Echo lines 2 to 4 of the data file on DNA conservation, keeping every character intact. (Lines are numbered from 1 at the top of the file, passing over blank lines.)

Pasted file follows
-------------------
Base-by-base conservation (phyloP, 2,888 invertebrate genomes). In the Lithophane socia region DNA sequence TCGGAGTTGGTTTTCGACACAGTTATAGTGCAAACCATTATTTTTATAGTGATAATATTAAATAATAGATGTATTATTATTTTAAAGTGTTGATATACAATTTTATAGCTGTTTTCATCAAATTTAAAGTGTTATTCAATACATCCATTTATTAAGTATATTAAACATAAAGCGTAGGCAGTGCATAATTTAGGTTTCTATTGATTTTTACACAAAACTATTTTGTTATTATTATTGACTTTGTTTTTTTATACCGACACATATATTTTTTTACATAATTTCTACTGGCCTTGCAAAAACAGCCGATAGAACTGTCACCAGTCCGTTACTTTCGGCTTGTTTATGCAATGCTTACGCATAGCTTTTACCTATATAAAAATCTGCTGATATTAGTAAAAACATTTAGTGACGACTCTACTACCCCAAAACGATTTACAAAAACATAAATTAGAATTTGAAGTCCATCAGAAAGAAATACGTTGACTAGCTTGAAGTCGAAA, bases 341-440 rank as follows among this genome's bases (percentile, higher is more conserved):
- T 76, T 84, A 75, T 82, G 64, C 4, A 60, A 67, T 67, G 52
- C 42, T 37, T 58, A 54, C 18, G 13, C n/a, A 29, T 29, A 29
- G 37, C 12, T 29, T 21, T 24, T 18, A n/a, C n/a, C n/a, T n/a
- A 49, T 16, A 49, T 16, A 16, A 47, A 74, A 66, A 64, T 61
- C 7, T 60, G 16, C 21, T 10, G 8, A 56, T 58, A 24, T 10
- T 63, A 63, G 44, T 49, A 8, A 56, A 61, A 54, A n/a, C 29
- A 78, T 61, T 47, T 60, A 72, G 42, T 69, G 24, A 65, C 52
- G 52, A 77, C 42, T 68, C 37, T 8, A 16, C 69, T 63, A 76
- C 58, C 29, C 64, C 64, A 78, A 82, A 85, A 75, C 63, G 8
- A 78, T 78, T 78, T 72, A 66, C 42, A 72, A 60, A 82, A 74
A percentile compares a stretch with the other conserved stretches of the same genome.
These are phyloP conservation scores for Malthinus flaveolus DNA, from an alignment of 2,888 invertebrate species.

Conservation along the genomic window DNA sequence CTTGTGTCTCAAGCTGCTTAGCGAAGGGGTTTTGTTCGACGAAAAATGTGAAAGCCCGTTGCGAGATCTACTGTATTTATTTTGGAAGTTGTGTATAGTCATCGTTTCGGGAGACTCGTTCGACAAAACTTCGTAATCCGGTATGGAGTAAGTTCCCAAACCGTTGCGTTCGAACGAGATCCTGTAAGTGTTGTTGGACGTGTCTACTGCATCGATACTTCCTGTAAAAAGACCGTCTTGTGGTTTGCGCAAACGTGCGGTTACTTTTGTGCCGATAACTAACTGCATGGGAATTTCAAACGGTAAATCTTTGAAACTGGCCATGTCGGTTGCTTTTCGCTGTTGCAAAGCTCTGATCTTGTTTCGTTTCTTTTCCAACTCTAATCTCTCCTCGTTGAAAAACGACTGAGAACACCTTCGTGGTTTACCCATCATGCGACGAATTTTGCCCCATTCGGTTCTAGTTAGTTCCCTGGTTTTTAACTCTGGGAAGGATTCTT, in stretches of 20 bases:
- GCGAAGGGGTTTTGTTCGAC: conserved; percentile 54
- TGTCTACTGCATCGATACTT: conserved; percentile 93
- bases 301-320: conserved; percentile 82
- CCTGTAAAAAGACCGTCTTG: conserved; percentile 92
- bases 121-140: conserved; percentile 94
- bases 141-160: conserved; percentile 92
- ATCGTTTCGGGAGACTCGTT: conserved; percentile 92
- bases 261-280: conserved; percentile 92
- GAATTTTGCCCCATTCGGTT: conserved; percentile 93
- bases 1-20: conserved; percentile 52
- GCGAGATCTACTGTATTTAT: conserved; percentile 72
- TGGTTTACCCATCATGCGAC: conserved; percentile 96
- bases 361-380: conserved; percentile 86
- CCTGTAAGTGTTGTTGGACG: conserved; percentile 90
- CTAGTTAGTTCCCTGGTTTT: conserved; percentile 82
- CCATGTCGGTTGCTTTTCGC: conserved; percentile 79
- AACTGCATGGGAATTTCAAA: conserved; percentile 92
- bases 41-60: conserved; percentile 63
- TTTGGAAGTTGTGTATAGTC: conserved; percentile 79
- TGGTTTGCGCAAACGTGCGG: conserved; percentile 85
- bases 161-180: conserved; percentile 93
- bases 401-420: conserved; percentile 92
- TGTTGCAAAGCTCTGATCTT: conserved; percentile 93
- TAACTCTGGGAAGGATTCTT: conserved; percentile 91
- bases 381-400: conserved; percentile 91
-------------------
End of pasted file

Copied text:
- T 76, T 84, A 75, T 82, G 64, C 4, A 60, A 67, T 67, G 52
- C 42, T 37, T 58, A 54, C 18, G 13, C n/a, A 29, T 29, A 29
- G 37, C 12, T 29, T 21, T 24, T 18, A n/a, C n/a, C n/a, T n/a